Archive for Thursday, July 12, 2012

Brownback jumps in to help conservatives against moderates in Republican primary

July 12, 2012


— Gov. Sam Brownback is endorsing some so-called conservative Republican legislative candidates who face so-called moderate Republicans in the Aug. 7 primary.

"Because of the alliance in the state Senate between Democrats and some Republicans that join together to promote a Democrat agenda, the primary election has effectively become the general. Therefore, I am going to be involved in a limited number of primaries," Brownback said in a statement.

The statement was released Thursday by his spokesperson Sherriene Jones-Sontag. She said she did not have a list of the candidates that Brownback has endorsed.

Brownback has been in England this week attending the Farnborough International Airshow.

Brownback and his allies, such as the Kansas Chamber of Commerce, want to put the Senate under conservative leadership, like the House. During the past legislative session, a coalition of moderate Republicans and Democrats in the Senate fought Brownback and conservative Republicans over redistricting, tax cuts and other issues. The impasse over redistricting led to court-drawn districts.

On Thursday, a group of 50 former legislators called Traditional Republicans for Common Sense criticized Brownback's politicking.

"It’s astonishing to see a governor who is more interested in politics than policy, more interested in elections than governing,” said Rochelle Chronister, who has served as assistant House Republican leader and chair of the Kansas Republican Party.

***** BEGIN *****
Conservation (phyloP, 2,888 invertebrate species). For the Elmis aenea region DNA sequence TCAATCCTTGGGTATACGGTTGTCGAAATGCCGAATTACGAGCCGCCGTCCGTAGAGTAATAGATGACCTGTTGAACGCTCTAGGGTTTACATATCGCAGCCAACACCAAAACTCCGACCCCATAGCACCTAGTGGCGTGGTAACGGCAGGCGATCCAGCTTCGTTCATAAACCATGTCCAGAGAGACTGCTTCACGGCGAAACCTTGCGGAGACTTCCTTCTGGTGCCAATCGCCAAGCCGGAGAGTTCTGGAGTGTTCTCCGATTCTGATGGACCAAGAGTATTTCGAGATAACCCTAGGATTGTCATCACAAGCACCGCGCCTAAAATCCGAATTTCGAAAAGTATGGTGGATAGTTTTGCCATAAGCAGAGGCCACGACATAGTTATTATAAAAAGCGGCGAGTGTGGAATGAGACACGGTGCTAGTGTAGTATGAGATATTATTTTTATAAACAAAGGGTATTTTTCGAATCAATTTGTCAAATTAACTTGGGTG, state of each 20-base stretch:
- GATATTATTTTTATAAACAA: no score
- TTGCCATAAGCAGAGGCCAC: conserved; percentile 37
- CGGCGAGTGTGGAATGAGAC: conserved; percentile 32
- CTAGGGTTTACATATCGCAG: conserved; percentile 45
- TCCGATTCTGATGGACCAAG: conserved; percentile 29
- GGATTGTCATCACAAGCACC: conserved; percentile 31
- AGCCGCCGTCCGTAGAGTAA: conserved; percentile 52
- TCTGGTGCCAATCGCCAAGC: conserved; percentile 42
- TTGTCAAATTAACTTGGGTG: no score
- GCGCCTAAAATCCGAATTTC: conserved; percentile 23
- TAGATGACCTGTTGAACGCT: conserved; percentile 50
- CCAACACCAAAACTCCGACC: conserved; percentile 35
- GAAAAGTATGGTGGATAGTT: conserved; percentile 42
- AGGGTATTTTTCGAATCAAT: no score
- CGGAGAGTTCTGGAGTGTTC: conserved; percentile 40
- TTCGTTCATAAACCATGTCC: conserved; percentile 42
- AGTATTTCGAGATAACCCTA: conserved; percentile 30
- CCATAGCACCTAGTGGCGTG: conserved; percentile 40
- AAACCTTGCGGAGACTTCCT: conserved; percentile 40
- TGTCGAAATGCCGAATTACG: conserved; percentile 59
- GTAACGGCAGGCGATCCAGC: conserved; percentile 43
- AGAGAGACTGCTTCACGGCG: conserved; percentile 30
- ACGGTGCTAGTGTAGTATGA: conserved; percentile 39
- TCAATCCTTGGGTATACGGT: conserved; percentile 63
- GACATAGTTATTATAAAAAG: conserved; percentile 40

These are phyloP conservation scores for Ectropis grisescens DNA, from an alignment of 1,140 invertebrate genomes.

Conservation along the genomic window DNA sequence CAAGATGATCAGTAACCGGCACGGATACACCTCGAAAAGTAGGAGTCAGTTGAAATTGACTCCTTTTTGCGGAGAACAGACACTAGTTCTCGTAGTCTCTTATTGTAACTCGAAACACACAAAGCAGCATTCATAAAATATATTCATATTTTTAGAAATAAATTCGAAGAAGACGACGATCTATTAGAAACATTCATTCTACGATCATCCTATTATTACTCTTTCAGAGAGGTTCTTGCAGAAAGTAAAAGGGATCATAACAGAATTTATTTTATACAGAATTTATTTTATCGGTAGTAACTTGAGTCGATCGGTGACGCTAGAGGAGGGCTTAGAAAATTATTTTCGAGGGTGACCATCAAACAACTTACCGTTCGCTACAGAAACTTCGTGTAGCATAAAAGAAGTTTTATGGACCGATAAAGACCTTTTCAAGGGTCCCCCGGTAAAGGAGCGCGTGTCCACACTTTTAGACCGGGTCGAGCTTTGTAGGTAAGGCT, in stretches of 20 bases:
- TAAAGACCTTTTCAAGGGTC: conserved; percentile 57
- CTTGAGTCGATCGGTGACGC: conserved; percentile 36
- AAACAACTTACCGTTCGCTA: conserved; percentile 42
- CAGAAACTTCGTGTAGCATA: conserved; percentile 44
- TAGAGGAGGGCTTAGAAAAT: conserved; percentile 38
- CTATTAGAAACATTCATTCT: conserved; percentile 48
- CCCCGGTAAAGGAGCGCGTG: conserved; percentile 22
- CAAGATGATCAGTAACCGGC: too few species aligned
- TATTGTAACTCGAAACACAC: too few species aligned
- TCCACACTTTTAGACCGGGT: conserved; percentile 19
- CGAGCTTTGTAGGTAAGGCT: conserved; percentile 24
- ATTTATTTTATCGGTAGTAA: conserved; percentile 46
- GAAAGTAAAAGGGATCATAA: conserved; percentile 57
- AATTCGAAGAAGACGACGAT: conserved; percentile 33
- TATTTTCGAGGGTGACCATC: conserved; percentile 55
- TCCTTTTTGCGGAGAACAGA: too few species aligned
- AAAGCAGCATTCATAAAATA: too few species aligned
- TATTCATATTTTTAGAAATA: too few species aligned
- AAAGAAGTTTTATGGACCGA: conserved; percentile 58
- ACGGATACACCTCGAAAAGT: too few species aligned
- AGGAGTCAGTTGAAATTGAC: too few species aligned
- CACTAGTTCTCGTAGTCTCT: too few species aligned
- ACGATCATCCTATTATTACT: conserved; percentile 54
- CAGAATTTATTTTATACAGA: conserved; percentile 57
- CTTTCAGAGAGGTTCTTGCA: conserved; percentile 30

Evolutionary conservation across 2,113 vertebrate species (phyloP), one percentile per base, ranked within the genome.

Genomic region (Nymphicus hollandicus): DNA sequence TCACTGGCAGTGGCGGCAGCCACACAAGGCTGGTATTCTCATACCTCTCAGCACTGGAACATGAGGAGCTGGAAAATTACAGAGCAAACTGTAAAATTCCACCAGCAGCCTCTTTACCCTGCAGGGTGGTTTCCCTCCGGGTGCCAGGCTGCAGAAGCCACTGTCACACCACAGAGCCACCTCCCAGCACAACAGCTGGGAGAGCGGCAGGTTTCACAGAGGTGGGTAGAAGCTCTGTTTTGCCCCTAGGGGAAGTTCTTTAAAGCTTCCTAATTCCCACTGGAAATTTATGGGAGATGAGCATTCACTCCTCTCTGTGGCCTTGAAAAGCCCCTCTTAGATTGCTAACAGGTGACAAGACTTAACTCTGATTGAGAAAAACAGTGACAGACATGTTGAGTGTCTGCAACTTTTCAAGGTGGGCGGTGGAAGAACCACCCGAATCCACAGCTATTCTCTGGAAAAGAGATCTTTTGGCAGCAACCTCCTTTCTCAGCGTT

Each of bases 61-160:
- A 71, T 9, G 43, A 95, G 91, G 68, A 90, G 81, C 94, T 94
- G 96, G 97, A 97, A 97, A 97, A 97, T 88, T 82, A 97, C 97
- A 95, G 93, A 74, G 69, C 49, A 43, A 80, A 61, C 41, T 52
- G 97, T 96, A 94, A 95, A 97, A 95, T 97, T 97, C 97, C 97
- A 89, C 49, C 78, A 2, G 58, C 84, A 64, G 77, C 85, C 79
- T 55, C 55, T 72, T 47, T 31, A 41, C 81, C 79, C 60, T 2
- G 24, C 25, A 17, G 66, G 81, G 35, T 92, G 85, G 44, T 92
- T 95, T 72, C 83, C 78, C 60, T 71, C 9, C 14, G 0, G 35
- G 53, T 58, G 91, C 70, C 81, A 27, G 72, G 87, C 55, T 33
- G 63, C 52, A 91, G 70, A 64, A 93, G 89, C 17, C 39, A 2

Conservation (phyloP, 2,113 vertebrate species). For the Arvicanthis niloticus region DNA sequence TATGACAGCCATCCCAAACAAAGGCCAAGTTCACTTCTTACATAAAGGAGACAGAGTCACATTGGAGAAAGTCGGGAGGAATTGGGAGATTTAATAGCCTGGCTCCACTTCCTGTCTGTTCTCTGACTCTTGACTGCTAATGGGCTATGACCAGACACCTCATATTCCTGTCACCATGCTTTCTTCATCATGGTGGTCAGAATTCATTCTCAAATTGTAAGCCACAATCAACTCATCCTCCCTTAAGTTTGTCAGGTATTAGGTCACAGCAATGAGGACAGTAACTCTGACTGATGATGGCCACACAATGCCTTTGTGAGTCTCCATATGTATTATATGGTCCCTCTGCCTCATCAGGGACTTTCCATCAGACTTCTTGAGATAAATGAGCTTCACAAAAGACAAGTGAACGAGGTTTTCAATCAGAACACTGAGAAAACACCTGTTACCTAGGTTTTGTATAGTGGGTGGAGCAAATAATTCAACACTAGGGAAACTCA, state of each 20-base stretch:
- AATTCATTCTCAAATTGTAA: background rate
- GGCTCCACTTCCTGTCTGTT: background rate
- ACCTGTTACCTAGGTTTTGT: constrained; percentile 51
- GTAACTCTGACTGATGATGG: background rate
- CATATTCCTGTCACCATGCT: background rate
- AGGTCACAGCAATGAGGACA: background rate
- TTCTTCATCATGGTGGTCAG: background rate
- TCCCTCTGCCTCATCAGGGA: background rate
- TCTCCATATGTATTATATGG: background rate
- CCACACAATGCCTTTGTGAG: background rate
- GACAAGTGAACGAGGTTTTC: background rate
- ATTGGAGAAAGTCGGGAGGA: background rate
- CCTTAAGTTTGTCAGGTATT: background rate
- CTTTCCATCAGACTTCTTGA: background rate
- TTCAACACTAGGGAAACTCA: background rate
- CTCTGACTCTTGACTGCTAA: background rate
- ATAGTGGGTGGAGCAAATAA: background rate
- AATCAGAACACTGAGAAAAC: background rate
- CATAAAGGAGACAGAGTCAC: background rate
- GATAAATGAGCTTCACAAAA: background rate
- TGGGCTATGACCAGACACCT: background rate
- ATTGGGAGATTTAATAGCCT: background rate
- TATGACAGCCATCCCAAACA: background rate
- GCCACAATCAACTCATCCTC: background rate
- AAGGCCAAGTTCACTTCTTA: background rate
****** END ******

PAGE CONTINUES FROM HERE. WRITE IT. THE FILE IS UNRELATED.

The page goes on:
“Gov. Brownback may want a rubber-stamp majority in the Legislature, but I think Kansans will have something to say about that on Election Day. Kansans want their elected officials to do what’s best for their communities, their schools, the elderly and their children,” Chronister said.

Traditional Republicans for Common Sense have been highly critical of Brownback signing into law a massive tax cut. Critics say the tax cut will mostly benefit wealthy Kansans while bankrupting schools and social services. Brownback has said the tax cut will spur the economy.


Fred Whitehead Jr. 5 years, 11 months ago

Ah yes, rearranging the deck chairs on the Titanic. Better go check out how many lifeboats you have left.

Hooligan_016 5 years, 11 months ago

Absolutely, we don't need any sort of balance in a democratic system. Just stack your own ideologically pure deck and purge any non-conforming thought.

We Kansans deserve this much.


Jonathan Becker 5 years, 11 months ago


Famborough Air Show. Where the heck is Famborough in England?

Shelley Bock 5 years, 11 months ago

Air show tickets...£35 in advance, £ 52 at the gate.

That's no airshow, that sounds like a Republican fund raiser with those costs!

werekoala 5 years, 11 months ago

Most people consider themselves moderate, no matter how extreme their views actually may be. Everyone wants to believe they are reasonable, practical, and able to compromise, because those traits are almost universally held in high esteem.

That's why it takes a 'special' kind of fanatic to say: "You know what? I want more of a challenge than Kansas Democrats. Let's declare war on some of our fellow Republicans, too! After all, they will only meet us three-quarters of the way."